- Takua in BIONICLE: Mask of Light cowers from responsibility of being The Chosen One. He tries to make everyone think it's actually his friend Jaller, as he's an already responsible guardsman and thus a better candidate. Takua relents after his attempts to run away from his fate just lead to harm, and becomes the mighty Takanuva. In his case, responsibility came before power, which sealed his fate to be a selfless hero.
- Reconstructed in Encanto: The Madrigals were given a "miracle" where everyone born into the family gets a magical power (well, except Mirabel). They use their skills to help everyone in town, with Alma specifically stating that they strive to earn the gift that they were given. Over the course of the movie, however, it becomes clear that several family members are pushing themselves too hard for the sake of what others expect of them. By the end, everyone comes to accept a healthier version of this trope, while their Muggle neighbors make clear that they value them even after they get De Powered.
- Not using Time Travel for personal gain was one of Dr. Emmett Brown's self-imposed policies on his and Marty's trips in the Back to the Future trilogy. In the second movie, Marty considered making easy money with a time machine, but Biff Tannen beat him to using a future sports almanac to gamble on past events, which resulted in drastic changes in the timeline. However, like other rules — not using information from the future and avoiding one's other selves — Doc eventually disregarded this rule anyway after finding his love in 1885.
- Possibly justified by the fact she was supposed to have died. Removing her from the timeline would probably cause less damage to history than not.
- In Back to the Future Part III, Doc constructed a giant machine with the sole purpose of creating ice cubes before the technology became common, which sounds like something one would do if they were trying to randomly change the timeline. That's all it does too; no Chekhov's Gun here.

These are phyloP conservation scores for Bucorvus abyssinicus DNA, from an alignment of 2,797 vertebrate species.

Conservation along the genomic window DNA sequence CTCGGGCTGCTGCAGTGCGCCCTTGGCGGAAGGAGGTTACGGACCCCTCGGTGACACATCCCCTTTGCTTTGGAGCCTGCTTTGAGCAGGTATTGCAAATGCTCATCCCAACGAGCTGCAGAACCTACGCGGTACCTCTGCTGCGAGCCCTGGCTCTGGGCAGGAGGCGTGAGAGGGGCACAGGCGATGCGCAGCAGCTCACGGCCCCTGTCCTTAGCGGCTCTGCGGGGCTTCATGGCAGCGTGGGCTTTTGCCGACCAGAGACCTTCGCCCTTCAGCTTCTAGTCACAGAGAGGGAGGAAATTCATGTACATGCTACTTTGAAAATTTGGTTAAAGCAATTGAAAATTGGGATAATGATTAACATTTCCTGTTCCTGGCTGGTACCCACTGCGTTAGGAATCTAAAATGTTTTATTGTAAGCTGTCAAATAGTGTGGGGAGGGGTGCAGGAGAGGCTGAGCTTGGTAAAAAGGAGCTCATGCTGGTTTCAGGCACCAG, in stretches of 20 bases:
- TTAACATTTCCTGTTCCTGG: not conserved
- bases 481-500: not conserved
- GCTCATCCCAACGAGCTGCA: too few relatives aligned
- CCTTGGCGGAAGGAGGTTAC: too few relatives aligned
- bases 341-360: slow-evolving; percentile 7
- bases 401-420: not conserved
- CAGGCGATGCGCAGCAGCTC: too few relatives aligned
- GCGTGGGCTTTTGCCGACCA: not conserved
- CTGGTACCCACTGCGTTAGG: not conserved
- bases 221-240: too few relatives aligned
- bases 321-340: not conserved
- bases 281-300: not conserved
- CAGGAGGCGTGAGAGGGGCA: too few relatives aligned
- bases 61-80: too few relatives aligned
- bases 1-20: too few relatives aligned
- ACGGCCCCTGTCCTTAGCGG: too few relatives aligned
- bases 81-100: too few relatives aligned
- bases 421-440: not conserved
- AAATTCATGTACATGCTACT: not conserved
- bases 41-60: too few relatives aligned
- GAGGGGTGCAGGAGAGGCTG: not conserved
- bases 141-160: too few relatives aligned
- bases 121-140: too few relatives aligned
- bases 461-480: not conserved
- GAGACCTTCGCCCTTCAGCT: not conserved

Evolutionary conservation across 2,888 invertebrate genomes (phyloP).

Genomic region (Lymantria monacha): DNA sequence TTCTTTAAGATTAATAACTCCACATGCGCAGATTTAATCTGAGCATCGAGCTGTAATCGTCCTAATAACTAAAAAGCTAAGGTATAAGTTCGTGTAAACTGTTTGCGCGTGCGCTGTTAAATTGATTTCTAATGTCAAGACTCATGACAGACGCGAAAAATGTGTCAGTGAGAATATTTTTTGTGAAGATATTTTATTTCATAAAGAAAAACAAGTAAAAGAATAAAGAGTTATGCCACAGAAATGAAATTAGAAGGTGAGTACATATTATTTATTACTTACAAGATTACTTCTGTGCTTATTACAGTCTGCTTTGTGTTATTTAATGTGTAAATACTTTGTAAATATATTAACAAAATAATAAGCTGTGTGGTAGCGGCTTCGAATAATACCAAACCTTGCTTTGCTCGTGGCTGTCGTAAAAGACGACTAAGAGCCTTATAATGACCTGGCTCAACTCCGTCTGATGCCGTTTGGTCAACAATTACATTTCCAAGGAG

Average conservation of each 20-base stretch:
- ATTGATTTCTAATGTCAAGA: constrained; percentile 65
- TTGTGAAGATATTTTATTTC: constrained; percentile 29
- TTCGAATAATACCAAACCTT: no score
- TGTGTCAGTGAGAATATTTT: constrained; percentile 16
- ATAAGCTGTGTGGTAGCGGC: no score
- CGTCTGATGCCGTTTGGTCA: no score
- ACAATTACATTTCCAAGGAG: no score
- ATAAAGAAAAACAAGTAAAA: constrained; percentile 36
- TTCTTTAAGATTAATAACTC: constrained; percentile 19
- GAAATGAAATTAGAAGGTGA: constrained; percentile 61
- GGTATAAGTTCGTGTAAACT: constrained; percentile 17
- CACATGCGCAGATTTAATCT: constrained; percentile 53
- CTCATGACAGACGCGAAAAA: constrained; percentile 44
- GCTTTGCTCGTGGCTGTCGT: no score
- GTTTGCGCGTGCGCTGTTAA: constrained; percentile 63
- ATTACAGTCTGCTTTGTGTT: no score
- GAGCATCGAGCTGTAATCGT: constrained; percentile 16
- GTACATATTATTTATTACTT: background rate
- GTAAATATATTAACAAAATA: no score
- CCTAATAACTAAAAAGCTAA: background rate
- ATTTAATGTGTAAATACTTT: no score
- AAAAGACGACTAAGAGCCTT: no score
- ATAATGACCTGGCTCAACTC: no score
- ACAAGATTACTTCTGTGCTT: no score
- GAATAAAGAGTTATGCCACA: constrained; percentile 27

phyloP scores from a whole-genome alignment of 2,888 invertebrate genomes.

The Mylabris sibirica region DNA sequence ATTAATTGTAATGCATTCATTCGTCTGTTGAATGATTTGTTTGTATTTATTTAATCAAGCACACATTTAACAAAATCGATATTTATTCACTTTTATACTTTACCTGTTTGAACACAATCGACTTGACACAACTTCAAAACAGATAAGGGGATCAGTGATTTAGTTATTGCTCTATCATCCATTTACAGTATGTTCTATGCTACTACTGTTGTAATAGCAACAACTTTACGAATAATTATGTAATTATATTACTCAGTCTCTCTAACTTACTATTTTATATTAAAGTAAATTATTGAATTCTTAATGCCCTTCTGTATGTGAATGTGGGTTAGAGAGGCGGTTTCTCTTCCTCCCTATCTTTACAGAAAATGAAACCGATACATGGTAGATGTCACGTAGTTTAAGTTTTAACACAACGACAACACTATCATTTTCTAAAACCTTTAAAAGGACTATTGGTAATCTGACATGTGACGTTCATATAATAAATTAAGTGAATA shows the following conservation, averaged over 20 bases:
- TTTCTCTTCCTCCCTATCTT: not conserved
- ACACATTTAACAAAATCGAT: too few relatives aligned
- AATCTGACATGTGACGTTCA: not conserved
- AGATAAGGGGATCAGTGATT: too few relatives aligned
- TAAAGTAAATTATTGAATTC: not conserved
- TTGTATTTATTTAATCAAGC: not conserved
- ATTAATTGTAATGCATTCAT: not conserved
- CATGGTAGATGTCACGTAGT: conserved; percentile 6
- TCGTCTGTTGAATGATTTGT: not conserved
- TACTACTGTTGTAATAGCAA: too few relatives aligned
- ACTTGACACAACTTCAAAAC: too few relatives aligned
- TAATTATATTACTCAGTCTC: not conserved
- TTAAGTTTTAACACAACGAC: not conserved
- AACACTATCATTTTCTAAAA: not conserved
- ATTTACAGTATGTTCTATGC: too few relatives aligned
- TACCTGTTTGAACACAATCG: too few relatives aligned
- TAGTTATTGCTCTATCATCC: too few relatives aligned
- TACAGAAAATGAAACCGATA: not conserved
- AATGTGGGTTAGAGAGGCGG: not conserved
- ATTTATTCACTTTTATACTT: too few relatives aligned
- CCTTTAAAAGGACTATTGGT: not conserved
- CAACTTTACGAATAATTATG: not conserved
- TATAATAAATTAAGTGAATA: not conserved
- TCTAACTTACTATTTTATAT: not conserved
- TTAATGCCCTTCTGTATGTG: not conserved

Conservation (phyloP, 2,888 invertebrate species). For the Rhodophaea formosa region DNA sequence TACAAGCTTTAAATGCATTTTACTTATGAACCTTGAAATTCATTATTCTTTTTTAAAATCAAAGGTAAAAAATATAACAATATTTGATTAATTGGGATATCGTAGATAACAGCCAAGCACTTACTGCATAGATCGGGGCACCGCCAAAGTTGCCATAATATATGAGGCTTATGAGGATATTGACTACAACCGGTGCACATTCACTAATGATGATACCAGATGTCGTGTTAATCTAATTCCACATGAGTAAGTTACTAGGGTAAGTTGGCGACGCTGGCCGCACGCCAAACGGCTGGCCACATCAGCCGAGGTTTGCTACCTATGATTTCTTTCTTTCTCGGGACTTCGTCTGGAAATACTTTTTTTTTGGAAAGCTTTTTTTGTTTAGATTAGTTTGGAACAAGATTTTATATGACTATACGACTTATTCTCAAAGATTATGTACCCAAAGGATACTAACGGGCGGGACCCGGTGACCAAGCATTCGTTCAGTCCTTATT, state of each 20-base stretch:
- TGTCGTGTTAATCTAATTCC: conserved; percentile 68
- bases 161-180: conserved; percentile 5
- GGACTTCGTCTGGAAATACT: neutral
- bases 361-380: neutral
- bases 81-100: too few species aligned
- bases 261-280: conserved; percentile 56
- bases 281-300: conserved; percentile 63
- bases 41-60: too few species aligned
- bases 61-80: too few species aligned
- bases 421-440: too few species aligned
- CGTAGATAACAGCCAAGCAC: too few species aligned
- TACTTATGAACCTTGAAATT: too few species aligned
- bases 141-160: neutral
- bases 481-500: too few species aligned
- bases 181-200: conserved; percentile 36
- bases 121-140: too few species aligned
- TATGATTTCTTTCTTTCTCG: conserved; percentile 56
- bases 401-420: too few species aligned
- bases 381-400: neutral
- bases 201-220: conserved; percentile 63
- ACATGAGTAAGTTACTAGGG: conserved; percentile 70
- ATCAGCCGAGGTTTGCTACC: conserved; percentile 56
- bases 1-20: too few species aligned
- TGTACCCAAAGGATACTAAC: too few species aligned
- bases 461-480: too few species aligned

- He probably had no intention of publicizing his inventions anyways, and nobody in town would probably figure out how it worked.
- ...And that information from the future saved Doc's life in the first film.
- The main theme of Bruce Almighty is Bruce learning to use his omnipotence to help others, rather than just himself.
- Inverted for parodic effect in Clerks II tagline: "With no power comes no responsibility."
- Used in Diary of a Wimpy Kid for the Safety Patrol.
- In Iron Man after building his Iron Man suit, Tony understands that its power must be used to help people and begins an arduous transition from a glorified douchebag Arms Dealer to a humanitarian hero and champion of world peace. ...Who is still kind of a douchebag.
- Kick-Ass sums it up with "With no power comes no responsibility. Except that's not true." In context, all the "superheroes" are normal people taking up costumes in a realistic world with realistic consequences, including the protagonist, whose combination of inexperience and naivety of becoming a vigilante is played as such a boneheaded move that he almost gets killed on his first day. However, the rest of the story details that if one does manage to survive long enough to learn the ropes, the power to fight evildoers in the pursuit of justice is very real, worth it, and AWESOME.